Gauss used to worship the goddess Nature. An intelligent man. And mathematics has never truly bloomed but for the study of nature. Physics and mathematics have been like entwined lovers since Newton, sometimes peaceful and tranquil and at others in friendly conflict, like when Dirac decided to thumb his nose at mathematicians with his adoration of the cult of physics and gave physicists of the rest of the twentieth century bad habits in integrating over path spaces formally and other still bad habits while introducing the function that is zero everywhere and is not quite defined at a point but does integrate to the point. In Dirac’s case, this was excusable. The man was a tremendous genius, as anyone who has looked at any of his papers or his book on Quantum Mechanics will be able to verify. In his book, like all the greatest of geniuses like Ludwig Wittgenstein’s Tractatus Philosophico-Logicus, he has no references. They wrote a bit like how Kafka had declared writing should be done with his tremendous metanoia and childbirth experience with “The Judgment”, which he wrote in a single sitting of eight hours. It was Dirac’s delta function that was formalized successfully primarily by Sergei Sobolev, theory of linear functionals of smooth functions which gave form to the notion of mathematical weak solutions. This brings us to the topic of our note. When Jean Leray in 1933 for the first time proved the existence of weak solutions to the fluid dynamics equations of Navier and Stokes, this was before Sergei Sobolev and Laurent Schwartz had even worked out the theory of distributions. In Leray’s 1933 paper he explicitly mentions that he thought that the Navier-Stokes equation could develop singularities in finite time. So this distribution concept allowed a flexibility for fairly unintuitive behavior if intuition is that from classical theory of functions. Dirac’s boldness, if it be given credit for the naturality of distributions, if it is seen through the lens of a sort of imagination of disorder, captured some part of natural disorder for mathematicians, and I do not have the experience with the specialized mathematics that have explored the depths of distributions. I have much more background with functions that arise with wavelet analysis which we can learn is tightly bound to function classes with heterogeneous behavior, but they are ordinary functions. Nature does produce roughness as it is known from two-dimensional images that there is a Besov scale to nature. Benoit Mandelbrot was responsible to produce a challenge to the use of Markov processes like Brownian motion whose typical paths are nowhere differentiable to fractional Brownian motion in 1968. Donoho and Tanner’s 2005 breakthrough in statistical analysis was a type of disorder that is congestion but not explicitly but rather through telling us that nearly black objects subjected to Gaussian random matrix transformation can only be recovered exactly by convex relaxation until a critical threshold is reached after which the congestion is too much and signal recovery will fail.

The deviation from smooth and nice to various sorts of disorder has been a theme for the entire twentieth century in mathematics, the most impressive campaign that I experienced myself was probably on chaos theory when I was still in high school in the late 1980s. James Gleick’s Chaos: The Making of New Science had material from the stories of Feigenbaum and other physicists and also Mandelbrot’s challenge to Riemannian paradigm of geometry. Of course this is not just Mandelbrot but also Gromov and others who had been studying rougher things.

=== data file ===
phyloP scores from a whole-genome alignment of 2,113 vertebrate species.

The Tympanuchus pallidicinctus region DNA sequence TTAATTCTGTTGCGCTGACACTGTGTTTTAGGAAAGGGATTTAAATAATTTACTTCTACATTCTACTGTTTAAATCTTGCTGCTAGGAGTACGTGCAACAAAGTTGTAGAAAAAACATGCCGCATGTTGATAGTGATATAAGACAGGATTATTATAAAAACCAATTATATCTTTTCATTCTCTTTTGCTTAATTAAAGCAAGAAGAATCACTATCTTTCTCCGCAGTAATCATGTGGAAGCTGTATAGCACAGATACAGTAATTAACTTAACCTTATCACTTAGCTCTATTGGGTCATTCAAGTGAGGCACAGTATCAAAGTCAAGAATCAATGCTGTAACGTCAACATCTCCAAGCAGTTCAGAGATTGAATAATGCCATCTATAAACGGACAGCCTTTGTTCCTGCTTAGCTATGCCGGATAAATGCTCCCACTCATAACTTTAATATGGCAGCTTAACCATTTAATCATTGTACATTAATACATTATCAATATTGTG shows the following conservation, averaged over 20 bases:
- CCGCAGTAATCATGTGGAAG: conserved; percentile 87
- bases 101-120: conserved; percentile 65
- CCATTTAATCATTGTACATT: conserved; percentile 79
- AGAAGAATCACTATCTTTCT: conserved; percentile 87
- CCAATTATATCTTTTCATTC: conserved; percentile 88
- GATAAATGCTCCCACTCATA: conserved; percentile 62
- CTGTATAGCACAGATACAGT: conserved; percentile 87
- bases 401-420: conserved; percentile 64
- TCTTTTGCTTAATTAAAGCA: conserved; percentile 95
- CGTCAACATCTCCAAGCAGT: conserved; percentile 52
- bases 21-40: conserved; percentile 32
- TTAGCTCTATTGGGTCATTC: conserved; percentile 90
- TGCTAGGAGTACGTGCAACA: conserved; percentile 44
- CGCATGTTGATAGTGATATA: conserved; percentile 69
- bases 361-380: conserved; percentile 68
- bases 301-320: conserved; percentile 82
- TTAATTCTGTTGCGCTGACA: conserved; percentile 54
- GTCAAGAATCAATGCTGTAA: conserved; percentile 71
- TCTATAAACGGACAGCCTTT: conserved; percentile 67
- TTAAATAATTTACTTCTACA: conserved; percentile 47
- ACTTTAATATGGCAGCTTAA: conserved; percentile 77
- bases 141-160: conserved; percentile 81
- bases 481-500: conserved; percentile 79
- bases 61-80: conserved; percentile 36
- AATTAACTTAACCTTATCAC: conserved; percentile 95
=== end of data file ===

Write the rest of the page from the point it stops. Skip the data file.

Nassim Taleb made a splash not just in finance but also in public consciousness with his challenges to the randomness, disorder, and choatic metrics that have lulled us into accepting the status quo regarding the claims of the slaves to money of the science they want to claim in grey conservative accounting suits that the risks are much lower than they actually are because if we go by Gaussian randomness, the possible wildness of not just markets but of many other phenomena are highly underestimated. Gauss did not intend Gaussian random variables to model much besides white noise in scientific measurements. Turbulent hydrodynamics had beenmost hallow sanctuary of the science establishment’s for the fear of the truly chaotic and unpredictable. I will admit that even though I was a good Princeton mathematics student, I was never fully at ease with the new ideas of chaos. They seemed to be a marketing bonanza for a public hungry for cool pictures mostly. This is clearly because I was young, ignorant and myopic. These explorers into the depth of nature, these great geniuses, like Leray looking at singularities, or Cafarelli-Kohn-Nirenberg who proved that the singular set of Navier-Stokes equation with reasonable constraints have Hausdorff dimension at most 1, these people are in technical fields using various notions of smoothness which are generally unknown to the public. In this what is fascinating to me is to consider which notions of smoothness are worthwhile in opening up more facets of nature for us. Of course it is very hard to have public impact: the non-euclidean revolution of the nineteenth century from Kant telling us that Euclid belongs in the human head never did change the public ideas or the school education from Euclid.

on June 1, 2015 at 6:10 pm |ReaderG., please do consider my offer.

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